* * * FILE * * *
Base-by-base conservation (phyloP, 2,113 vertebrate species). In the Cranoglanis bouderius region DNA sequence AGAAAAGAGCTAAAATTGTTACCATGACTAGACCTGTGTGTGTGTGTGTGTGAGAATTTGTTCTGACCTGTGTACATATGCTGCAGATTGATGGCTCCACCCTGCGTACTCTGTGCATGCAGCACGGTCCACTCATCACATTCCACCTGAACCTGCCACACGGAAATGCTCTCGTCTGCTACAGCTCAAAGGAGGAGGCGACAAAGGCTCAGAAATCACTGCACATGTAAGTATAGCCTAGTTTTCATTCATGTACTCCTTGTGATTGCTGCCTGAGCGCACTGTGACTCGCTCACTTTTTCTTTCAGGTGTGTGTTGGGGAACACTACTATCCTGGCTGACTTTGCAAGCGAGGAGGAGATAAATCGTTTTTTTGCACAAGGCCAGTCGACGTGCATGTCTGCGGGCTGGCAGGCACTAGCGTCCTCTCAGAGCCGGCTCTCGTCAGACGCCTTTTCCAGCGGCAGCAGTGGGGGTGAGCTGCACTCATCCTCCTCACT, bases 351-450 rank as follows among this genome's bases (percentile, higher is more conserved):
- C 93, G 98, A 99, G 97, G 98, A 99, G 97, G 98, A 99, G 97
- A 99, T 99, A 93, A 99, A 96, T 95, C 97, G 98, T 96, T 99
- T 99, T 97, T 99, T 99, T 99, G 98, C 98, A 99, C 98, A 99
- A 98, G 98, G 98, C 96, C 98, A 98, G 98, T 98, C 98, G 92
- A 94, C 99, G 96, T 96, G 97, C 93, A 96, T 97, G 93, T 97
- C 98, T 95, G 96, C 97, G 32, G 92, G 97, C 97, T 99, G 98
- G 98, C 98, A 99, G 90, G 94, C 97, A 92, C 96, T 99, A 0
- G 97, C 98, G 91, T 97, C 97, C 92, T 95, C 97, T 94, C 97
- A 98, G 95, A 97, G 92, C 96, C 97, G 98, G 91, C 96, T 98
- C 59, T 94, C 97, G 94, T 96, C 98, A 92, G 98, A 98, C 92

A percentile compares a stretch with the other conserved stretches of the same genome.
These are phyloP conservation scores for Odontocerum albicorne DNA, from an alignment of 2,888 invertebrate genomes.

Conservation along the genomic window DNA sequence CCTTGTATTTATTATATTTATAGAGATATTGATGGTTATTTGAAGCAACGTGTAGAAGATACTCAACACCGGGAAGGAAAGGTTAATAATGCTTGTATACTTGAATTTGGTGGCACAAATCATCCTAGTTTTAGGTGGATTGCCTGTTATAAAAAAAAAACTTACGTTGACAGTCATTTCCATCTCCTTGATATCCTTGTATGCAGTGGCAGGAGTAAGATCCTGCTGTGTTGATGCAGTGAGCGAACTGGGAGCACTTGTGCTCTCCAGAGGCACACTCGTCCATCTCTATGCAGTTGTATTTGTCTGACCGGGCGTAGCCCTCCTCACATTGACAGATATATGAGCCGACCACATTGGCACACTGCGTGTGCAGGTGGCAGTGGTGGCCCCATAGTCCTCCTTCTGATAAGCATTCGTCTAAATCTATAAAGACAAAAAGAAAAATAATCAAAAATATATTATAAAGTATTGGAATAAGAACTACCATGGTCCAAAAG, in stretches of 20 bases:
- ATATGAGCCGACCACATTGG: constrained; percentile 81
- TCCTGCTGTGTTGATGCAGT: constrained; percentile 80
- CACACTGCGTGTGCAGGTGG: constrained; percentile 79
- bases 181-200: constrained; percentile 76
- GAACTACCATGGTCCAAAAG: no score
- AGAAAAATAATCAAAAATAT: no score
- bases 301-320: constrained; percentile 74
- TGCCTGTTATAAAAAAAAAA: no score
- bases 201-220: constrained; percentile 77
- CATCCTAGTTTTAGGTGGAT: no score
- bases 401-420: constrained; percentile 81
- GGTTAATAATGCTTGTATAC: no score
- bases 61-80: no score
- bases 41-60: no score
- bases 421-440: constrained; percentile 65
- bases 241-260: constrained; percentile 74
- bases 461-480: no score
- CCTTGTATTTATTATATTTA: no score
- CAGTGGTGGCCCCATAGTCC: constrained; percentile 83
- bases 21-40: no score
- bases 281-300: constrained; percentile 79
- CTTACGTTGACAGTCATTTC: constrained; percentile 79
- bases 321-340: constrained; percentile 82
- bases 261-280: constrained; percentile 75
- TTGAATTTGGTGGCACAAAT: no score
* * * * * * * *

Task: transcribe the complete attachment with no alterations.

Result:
Base-by-base conservation (phyloP, 2,113 vertebrate species). In the Cranoglanis bouderius region DNA sequence AGAAAAGAGCTAAAATTGTTACCATGACTAGACCTGTGTGTGTGTGTGTGTGAGAATTTGTTCTGACCTGTGTACATATGCTGCAGATTGATGGCTCCACCCTGCGTACTCTGTGCATGCAGCACGGTCCACTCATCACATTCCACCTGAACCTGCCACACGGAAATGCTCTCGTCTGCTACAGCTCAAAGGAGGAGGCGACAAAGGCTCAGAAATCACTGCACATGTAAGTATAGCCTAGTTTTCATTCATGTACTCCTTGTGATTGCTGCCTGAGCGCACTGTGACTCGCTCACTTTTTCTTTCAGGTGTGTGTTGGGGAACACTACTATCCTGGCTGACTTTGCAAGCGAGGAGGAGATAAATCGTTTTTTTGCACAAGGCCAGTCGACGTGCATGTCTGCGGGCTGGCAGGCACTAGCGTCCTCTCAGAGCCGGCTCTCGTCAGACGCCTTTTCCAGCGGCAGCAGTGGGGGTGAGCTGCACTCATCCTCCTCACT, bases 351-450 rank as follows among this genome's bases (percentile, higher is more conserved):
- C 93, G 98, A 99, G 97, G 98, A 99, G 97, G 98, A 99, G 97
- A 99, T 99, A 93, A 99, A 96, T 95, C 97, G 98, T 96, T 99
- T 99, T 97, T 99, T 99, T 99, G 98, C 98, A 99, C 98, A 99
- A 98, G 98, G 98, C 96, C 98, A 98, G 98, T 98, C 98, G 92
- A 94, C 99, G 96, T 96, G 97, C 93, A 96, T 97, G 93, T 97
- C 98, T 95, G 96, C 97, G 32, G 92, G 97, C 97, T 99, G 98
- G 98, C 98, A 99, G 90, G 94, C 97, A 92, C 96, T 99, A 0
- G 97, C 98, G 91, T 97, C 97, C 92, T 95, C 97, T 94, C 97
- A 98, G 95, A 97, G 92, C 96, C 97, G 98, G 91, C 96, T 98
- C 59, T 94, C 97, G 94, T 96, C 98, A 92, G 98, A 98, C 92

A percentile compares a stretch with the other conserved stretches of the same genome.
These are phyloP conservation scores for Odontocerum albicorne DNA, from an alignment of 2,888 invertebrate genomes.

Conservation along the genomic window DNA sequence CCTTGTATTTATTATATTTATAGAGATATTGATGGTTATTTGAAGCAACGTGTAGAAGATACTCAACACCGGGAAGGAAAGGTTAATAATGCTTGTATACTTGAATTTGGTGGCACAAATCATCCTAGTTTTAGGTGGATTGCCTGTTATAAAAAAAAAACTTACGTTGACAGTCATTTCCATCTCCTTGATATCCTTGTATGCAGTGGCAGGAGTAAGATCCTGCTGTGTTGATGCAGTGAGCGAACTGGGAGCACTTGTGCTCTCCAGAGGCACACTCGTCCATCTCTATGCAGTTGTATTTGTCTGACCGGGCGTAGCCCTCCTCACATTGACAGATATATGAGCCGACCACATTGGCACACTGCGTGTGCAGGTGGCAGTGGTGGCCCCATAGTCCTCCTTCTGATAAGCATTCGTCTAAATCTATAAAGACAAAAAGAAAAATAATCAAAAATATATTATAAAGTATTGGAATAAGAACTACCATGGTCCAAAAG, in stretches of 20 bases:
- ATATGAGCCGACCACATTGG: constrained; percentile 81
- TCCTGCTGTGTTGATGCAGT: constrained; percentile 80
- CACACTGCGTGTGCAGGTGG: constrained; percentile 79
- bases 181-200: constrained; percentile 76
- GAACTACCATGGTCCAAAAG: no score
- AGAAAAATAATCAAAAATAT: no score
- bases 301-320: constrained; percentile 74
- TGCCTGTTATAAAAAAAAAA: no score
- bases 201-220: constrained; percentile 77
- CATCCTAGTTTTAGGTGGAT: no score
- bases 401-420: constrained; percentile 81
- GGTTAATAATGCTTGTATAC: no score
- bases 61-80: no score
- bases 41-60: no score
- bases 421-440: constrained; percentile 65
- bases 241-260: constrained; percentile 74
- bases 461-480: no score
- CCTTGTATTTATTATATTTA: no score
- CAGTGGTGGCCCCATAGTCC: constrained; percentile 83
- bases 21-40: no score
- bases 281-300: constrained; percentile 79
- CTTACGTTGACAGTCATTTC: constrained; percentile 79
- bases 321-340: constrained; percentile 82
- bases 261-280: constrained; percentile 75
- TTGAATTTGGTGGCACAAAT: no score